The MoD has released new data on UK drone operations in Iraq and Syria to Drone Wars in response to a Freedom of Information request.
Figures for the second quarter of 2015 show a significant rise in the number of Reaper drone flights in Syria since the beginning of the year. In January just over 10% of UK Reaper drone sorties took place in Syrian airspace. In June 2015 this had risen to 40%.
This may be attributable to more UK Reapers having apparently been sent to the region. However while the number of monthly UK drone missions in the area has increased slightly (by around 10-15%) the number of drone missions solely within Iraq has dropped between January 2015 to June 2015 by a quarter. This could be just a blip, but it could also give evidence to those who argue that any new UK focus on ISIS in Syria will simply take away from operations within Iraq.
|UK Reaper operations in Iraq and Syria (Jan – Jun 2015)|
|Month||UK Reaper Missions solely in Iraq||UK Reaper Missions entering Syria||Total UK Reaper missions||% of UK Reaper missions in Syria||UK Reaper Missions releasing weapons in Iraq||No. of strikes from UK Reapers in Iraq||Weapons from UK Reapers in Iraq|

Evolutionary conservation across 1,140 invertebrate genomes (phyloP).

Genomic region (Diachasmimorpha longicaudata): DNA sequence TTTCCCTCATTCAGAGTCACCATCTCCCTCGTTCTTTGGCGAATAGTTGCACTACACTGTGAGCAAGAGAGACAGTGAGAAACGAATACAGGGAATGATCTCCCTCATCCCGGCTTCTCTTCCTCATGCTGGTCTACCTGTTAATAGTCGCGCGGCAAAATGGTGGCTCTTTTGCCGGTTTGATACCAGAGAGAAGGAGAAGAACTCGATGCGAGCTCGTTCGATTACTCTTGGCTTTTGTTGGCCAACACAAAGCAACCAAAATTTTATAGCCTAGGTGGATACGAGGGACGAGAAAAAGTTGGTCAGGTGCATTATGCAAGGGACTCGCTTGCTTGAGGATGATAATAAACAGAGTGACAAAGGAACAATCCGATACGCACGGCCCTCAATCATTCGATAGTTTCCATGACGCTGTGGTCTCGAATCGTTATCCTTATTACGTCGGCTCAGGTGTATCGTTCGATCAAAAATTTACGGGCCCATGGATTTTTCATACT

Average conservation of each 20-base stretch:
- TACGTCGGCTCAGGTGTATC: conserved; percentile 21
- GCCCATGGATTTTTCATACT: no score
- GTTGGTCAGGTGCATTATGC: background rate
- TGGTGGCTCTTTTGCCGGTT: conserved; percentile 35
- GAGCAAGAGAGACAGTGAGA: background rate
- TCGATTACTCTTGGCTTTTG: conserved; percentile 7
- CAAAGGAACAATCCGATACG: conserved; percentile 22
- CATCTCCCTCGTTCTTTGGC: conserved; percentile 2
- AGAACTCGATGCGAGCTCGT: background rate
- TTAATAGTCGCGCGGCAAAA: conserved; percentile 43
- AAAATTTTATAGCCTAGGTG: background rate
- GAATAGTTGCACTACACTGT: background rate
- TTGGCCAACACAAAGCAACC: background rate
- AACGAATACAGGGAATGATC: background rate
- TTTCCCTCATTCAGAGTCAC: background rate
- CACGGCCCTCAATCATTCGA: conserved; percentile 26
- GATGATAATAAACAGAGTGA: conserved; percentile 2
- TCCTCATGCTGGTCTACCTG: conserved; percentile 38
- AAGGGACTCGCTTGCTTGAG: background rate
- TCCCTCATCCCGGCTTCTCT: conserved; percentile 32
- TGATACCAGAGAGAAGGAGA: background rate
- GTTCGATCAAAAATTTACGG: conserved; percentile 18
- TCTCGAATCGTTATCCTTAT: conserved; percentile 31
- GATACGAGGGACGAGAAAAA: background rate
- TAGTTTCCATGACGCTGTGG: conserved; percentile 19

*UK have revised the way they calculate strikes to bring in line with US figures (see here).
The latest figures also shows that UK Reapers – constantly billed as for ‘intelligence, surveillance and reconnaissance’ – continue to launch strikes in Iraq at virtually the same rate as the UK’s dedicated strike aircraft, the Tornado. Although the UK has changed the way it calculates air strikes, according to MoD figures from 9 November when both Reaper and Tornado aircraft have been carrying out strikes to 30 June 2015, Tornados carried out 140 strikes giving a strike rate of 4.2 per week, while Reapers have carried out 130 strikes giving a strike rate of 3.9 per week.
UK air strikes in Iraq Sept 14 – June 2015
Note: Figures for Apr-Jun 2015 use different methodology
While there have apparently been no direct weapon launches from UK drones within Syria the MoD has refused two separate information requests from us seeking data on the number of strikes facilitated by UK Reaper drones by means of laser designation, surveillance support or tracking of targets. We will of course continue to pursue this information.